The term "physical theater" tends to conjure up the worst of the genre, movement-based expressionism attempting to fuse dance and theater but failing at both. Mercifully, that's not the case with Frantic Assembly.
The term “physical theater” tends to conjure up the worst of the genre, movement-based expressionism attempting to fuse dance and theater but failing at both. Mercifully, that’s not the case with Frantic Assembly. What has long marked out this intriguing company has been its interest in and reliance upon text, in this instance created by playwright Mark Ravenhill. The result may be unclassifiable — it’s a cross between a spoken dance piece and an installation with actors — but it’s certainly arresting.
That “pool (no water)” — complete with chic lowercase title — might really be a kind of installation is particularly apposite given that the piece itself is about the creation and destruction of what its four twentysomething protagonists believe is a work of art.
The four performers play unnamed friends who met at art college and have since worked together as “the Group.” They are hugely jealous of a fifth member who split from them to work alone, creating conceptual work around death and AIDS, using real bandages and beyond, which has made her highly successful and rich.
The title derives from the moment when, during a weekend when they are reunited at her extravagant new home, she dives into her pool at night, only to discover to everyone’s horror there is no water in it.
Ravenhill’s text examines the responses of her friends, whose reactions to this near-fatal accident are as outwardly extreme as they are inwardly callow. Like all smart artists, they go nowhere without recording equipment, so it’s inevitable that before long they are sneaking a camcorder into the hospital to chart her death. Equally unsurprisingly, nothing goes the way the quartet has planned, particularly when, to their horror, the patient starts making an unexpected recovery and then wants to see their exploitative work.
As ever with this company, although naturalism is way off the menu, the storytelling is unusually legible in terms of character, situation and development. Designer Miriam Buether’s surreal set grounds the action in a white space that is simultaneously the bottom of a swimming pool, complete with ladders to the top for the performers to climb and leap from, and a suitably antiseptic hospital room with swinging doors and a bed.
The script is similarly fluid, written out as a short story in direct address rather than split up into separate characters as in a conventional play. The four actors take turns telling the story, fleshing out the action with highly stylized, repeated movement patterns to an evocative soundtrack by culty composer-songwriter Imogen Heap, whose music runs from ambient sound to vocoder vocals.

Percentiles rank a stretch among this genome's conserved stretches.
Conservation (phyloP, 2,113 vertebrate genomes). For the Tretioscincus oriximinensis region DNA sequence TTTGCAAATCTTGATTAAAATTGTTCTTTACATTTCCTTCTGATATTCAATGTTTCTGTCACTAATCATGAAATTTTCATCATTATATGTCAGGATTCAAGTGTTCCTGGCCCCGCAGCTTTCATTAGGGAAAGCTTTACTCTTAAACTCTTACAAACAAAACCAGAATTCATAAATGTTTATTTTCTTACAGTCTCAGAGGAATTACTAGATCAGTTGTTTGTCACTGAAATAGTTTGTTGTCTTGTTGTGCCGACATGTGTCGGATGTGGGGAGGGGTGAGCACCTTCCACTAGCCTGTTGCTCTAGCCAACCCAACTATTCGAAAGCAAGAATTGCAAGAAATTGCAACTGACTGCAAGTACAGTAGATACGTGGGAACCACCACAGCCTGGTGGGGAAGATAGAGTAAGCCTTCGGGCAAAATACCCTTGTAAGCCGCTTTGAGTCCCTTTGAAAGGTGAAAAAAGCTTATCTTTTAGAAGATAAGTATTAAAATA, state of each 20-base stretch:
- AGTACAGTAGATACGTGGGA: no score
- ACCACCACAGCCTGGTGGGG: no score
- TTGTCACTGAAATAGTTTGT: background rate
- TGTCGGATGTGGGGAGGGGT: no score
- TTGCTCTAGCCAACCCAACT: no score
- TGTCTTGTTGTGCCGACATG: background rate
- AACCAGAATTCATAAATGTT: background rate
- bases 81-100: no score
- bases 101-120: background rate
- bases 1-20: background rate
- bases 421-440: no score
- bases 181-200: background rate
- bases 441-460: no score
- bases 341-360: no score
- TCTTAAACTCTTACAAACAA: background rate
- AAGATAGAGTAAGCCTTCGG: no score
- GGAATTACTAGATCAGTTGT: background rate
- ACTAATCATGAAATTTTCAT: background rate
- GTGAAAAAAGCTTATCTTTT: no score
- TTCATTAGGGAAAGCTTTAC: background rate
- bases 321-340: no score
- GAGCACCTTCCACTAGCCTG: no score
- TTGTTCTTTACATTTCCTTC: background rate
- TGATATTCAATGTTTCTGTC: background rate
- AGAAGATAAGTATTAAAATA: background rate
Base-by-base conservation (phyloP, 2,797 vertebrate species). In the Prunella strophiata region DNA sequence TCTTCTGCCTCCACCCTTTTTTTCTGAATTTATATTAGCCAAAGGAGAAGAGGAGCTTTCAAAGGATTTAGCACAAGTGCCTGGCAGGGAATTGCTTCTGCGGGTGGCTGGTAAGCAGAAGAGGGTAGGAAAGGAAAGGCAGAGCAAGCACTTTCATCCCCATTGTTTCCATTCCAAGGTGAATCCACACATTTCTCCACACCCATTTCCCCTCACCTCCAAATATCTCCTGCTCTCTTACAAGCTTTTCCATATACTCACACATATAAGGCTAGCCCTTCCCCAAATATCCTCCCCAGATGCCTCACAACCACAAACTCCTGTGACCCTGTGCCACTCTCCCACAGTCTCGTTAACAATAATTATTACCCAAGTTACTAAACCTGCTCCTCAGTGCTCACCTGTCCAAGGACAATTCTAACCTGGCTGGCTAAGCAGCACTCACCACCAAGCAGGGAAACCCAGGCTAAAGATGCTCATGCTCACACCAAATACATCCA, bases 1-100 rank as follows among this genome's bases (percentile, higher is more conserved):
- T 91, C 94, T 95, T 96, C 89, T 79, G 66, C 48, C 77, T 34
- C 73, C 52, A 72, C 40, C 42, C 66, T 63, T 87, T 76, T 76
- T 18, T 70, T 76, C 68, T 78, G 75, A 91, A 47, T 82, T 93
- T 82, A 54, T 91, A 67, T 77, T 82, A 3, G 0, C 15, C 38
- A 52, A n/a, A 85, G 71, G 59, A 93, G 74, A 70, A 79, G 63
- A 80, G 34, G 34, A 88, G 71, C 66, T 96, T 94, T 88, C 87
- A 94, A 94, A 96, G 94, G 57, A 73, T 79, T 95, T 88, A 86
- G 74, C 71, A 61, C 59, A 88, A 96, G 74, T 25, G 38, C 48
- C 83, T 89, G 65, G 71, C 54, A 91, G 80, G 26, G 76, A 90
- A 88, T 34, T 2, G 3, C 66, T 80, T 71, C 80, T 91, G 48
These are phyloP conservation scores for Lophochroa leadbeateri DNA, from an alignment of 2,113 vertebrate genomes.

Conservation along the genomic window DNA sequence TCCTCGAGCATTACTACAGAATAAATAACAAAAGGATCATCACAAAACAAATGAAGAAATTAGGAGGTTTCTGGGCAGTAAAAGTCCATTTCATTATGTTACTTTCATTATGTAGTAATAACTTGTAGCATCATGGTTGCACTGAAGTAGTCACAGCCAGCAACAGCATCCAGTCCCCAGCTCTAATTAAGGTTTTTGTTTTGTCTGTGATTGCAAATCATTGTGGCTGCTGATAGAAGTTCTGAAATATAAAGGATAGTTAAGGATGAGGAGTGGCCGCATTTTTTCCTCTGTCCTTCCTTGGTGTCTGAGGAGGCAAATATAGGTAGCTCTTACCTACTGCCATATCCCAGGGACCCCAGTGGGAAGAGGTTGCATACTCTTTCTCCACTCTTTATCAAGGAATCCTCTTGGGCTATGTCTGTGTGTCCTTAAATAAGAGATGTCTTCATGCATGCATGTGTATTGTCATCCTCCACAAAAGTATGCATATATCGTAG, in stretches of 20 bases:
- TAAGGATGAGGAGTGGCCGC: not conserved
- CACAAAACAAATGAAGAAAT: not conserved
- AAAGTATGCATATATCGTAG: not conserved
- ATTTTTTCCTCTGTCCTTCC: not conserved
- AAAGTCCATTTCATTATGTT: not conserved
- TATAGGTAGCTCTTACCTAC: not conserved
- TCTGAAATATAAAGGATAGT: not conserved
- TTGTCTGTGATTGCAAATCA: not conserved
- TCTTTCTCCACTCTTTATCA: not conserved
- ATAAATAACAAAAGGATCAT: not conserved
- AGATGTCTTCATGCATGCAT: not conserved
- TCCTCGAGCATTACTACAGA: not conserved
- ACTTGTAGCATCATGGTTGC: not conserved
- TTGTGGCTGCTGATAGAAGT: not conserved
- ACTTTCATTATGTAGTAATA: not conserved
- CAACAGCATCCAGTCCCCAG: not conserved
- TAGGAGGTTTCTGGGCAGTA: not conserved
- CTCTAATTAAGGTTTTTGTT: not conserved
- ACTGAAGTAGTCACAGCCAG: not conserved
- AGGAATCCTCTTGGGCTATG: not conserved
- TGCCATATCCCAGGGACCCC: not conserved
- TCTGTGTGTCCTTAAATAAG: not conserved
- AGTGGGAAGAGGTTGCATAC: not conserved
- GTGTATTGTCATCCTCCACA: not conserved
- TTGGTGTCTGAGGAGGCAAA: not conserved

The show’s strength is evident in the discomforting central section in which the group abusively takes out their confusion, resentment and rage upon their friend’s comatose body. However, it is a testament to the success of Scott Graham and Steven Hoggett’s production that although none of the increasingly intimate and upsetting violations of her body are expressly shown, everything is powerfully suggested in a disturbing manner.
Far from being tasteless and irresponsible as certain U.K. critics have loudly argued, this bold examination of (mis)behavior in the name of art is what the piece is all about.
Even at 75 minutes, the show is overstretched and it hits the law of diminishing returns. It’s at its weakest in the party sequence that, although necessary for the plot, is over-extended. All four fling themselves around with physical bravura in supposedly drugged-up exuberance but after less than a minute all tension has vanished.
The same is true of the climactic destruction of their work of art. The scenario puts the “artists” in a panic, forcing them to examine their motives. And although these characters refuse to recognize it, the conclusion the play draws from their actions is that the making of art comes with moral responsibility. It’s a welcome, surprisingly compassionate conclusion for a theater piece that consciously spends its time looking modish.